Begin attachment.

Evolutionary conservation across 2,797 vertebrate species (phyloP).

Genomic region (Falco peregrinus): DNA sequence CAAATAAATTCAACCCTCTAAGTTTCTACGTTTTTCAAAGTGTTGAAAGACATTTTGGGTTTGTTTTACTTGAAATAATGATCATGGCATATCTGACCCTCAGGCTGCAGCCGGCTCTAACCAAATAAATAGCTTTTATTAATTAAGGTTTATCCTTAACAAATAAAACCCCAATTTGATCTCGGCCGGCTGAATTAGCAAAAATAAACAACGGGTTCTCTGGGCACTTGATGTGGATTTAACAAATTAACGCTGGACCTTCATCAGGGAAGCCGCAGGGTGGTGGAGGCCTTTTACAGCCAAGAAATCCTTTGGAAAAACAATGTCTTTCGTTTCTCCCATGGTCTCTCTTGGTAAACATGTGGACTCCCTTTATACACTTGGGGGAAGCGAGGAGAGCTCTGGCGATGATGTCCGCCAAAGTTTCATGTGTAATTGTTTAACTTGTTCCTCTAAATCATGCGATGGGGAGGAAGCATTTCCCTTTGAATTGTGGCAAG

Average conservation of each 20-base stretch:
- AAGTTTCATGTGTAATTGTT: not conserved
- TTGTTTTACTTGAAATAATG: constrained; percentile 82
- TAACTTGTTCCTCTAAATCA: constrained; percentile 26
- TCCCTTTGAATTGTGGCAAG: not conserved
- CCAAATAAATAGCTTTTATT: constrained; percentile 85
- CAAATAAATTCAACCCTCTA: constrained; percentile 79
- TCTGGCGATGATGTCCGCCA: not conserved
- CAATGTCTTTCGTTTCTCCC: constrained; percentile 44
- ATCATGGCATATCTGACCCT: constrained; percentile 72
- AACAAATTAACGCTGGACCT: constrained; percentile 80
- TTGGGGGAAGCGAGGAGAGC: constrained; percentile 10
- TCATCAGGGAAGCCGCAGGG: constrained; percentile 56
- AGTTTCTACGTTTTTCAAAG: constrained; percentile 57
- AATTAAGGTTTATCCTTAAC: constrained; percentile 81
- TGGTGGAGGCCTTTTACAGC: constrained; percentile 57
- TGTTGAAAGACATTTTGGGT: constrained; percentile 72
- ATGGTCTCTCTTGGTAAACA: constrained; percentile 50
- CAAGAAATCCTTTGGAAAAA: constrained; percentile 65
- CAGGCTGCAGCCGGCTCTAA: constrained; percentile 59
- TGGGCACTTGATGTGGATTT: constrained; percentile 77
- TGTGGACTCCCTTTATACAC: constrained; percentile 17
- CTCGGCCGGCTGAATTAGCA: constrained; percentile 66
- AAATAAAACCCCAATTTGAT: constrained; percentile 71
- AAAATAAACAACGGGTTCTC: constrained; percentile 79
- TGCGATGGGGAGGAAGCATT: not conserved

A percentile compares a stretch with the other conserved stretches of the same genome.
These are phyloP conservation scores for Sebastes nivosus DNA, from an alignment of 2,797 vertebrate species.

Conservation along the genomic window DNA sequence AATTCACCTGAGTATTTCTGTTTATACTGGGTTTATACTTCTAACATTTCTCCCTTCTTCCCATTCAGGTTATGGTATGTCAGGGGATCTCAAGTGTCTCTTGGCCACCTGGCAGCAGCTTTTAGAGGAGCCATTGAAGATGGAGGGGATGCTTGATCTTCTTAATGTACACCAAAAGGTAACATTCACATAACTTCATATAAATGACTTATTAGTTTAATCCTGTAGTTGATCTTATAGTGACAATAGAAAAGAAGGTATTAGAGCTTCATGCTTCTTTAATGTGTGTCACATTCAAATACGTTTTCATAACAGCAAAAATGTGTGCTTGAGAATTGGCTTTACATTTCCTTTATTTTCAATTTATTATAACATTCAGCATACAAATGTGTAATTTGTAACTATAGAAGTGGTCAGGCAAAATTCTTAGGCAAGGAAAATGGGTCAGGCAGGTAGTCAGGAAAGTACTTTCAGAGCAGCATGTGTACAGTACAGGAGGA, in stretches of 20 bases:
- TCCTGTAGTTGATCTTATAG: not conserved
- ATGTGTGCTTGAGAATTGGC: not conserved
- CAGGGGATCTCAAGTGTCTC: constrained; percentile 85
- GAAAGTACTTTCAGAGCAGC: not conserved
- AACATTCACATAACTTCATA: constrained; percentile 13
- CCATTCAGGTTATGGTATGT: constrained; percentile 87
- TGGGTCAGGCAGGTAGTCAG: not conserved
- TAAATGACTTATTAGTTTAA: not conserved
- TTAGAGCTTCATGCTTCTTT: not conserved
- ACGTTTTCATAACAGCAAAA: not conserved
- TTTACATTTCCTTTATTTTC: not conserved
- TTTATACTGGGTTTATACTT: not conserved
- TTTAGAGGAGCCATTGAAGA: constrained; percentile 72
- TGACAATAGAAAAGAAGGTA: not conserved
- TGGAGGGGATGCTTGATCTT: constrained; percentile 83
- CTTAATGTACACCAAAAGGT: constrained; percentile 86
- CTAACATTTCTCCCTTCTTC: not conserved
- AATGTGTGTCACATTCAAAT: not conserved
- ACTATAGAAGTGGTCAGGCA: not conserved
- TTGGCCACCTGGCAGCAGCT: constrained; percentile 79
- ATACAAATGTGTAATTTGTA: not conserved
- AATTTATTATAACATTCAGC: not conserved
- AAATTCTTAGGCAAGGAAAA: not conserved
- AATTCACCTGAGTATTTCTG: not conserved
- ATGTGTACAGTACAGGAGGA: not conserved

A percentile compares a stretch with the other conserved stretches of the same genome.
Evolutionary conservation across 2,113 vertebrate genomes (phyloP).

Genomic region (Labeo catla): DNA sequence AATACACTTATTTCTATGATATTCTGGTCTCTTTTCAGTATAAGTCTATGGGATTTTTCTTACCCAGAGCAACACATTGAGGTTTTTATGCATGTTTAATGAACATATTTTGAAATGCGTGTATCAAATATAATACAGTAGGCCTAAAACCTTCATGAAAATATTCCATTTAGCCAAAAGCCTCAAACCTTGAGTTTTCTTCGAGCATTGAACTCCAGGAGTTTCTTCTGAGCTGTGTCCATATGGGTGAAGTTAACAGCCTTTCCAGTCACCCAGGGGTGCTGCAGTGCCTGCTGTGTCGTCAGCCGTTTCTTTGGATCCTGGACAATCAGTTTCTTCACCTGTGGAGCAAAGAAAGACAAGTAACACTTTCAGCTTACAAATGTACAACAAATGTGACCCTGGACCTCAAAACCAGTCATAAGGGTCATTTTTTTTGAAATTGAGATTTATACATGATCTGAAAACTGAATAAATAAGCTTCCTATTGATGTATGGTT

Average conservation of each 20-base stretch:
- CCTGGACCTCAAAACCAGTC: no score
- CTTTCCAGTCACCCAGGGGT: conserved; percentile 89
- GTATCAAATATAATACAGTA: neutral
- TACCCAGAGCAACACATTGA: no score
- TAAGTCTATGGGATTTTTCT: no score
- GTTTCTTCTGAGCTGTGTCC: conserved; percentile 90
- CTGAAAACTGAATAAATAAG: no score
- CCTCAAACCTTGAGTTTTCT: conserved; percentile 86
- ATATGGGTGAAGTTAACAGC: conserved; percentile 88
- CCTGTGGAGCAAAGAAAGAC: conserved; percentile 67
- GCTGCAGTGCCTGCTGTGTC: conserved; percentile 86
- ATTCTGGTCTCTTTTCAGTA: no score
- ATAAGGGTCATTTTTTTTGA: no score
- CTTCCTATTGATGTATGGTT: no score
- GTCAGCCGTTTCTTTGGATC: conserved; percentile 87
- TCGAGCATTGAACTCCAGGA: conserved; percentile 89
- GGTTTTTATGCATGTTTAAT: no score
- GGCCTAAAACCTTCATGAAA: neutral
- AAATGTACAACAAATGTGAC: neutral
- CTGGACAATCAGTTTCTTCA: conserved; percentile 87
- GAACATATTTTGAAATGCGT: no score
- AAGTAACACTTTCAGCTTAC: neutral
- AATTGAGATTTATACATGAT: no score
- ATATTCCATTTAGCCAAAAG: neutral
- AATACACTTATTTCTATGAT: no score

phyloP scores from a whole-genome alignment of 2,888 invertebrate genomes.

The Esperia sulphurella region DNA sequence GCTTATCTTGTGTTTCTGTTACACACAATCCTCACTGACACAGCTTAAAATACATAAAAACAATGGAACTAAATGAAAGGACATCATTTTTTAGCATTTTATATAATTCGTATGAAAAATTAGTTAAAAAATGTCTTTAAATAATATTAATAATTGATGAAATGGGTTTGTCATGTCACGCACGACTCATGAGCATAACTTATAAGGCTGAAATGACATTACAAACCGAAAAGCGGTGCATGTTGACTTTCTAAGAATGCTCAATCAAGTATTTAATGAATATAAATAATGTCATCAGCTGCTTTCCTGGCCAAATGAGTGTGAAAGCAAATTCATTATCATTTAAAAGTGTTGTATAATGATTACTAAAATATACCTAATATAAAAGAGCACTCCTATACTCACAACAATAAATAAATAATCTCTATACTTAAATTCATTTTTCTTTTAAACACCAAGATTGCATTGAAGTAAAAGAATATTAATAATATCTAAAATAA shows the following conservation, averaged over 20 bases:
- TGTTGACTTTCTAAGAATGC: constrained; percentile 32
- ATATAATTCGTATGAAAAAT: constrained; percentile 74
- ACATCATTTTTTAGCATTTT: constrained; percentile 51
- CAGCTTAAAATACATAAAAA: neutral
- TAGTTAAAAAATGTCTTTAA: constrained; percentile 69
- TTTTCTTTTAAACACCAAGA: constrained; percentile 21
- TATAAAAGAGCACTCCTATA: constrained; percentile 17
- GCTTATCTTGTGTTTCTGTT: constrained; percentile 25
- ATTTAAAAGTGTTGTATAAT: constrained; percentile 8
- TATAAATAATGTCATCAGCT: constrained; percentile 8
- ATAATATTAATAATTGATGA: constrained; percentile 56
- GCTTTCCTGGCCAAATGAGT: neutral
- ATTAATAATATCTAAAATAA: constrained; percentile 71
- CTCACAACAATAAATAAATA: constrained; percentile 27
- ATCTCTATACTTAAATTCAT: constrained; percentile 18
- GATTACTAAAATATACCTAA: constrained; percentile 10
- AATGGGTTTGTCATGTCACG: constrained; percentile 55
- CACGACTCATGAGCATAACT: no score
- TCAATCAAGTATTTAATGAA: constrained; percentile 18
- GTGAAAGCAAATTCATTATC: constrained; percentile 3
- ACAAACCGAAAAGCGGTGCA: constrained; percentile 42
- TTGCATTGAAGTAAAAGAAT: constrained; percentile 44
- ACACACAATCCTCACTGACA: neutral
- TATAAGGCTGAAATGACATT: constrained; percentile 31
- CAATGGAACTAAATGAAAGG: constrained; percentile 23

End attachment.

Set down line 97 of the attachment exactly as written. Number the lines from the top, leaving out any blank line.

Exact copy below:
- TATAAATAATGTCATCAGCT: constrained; percentile 8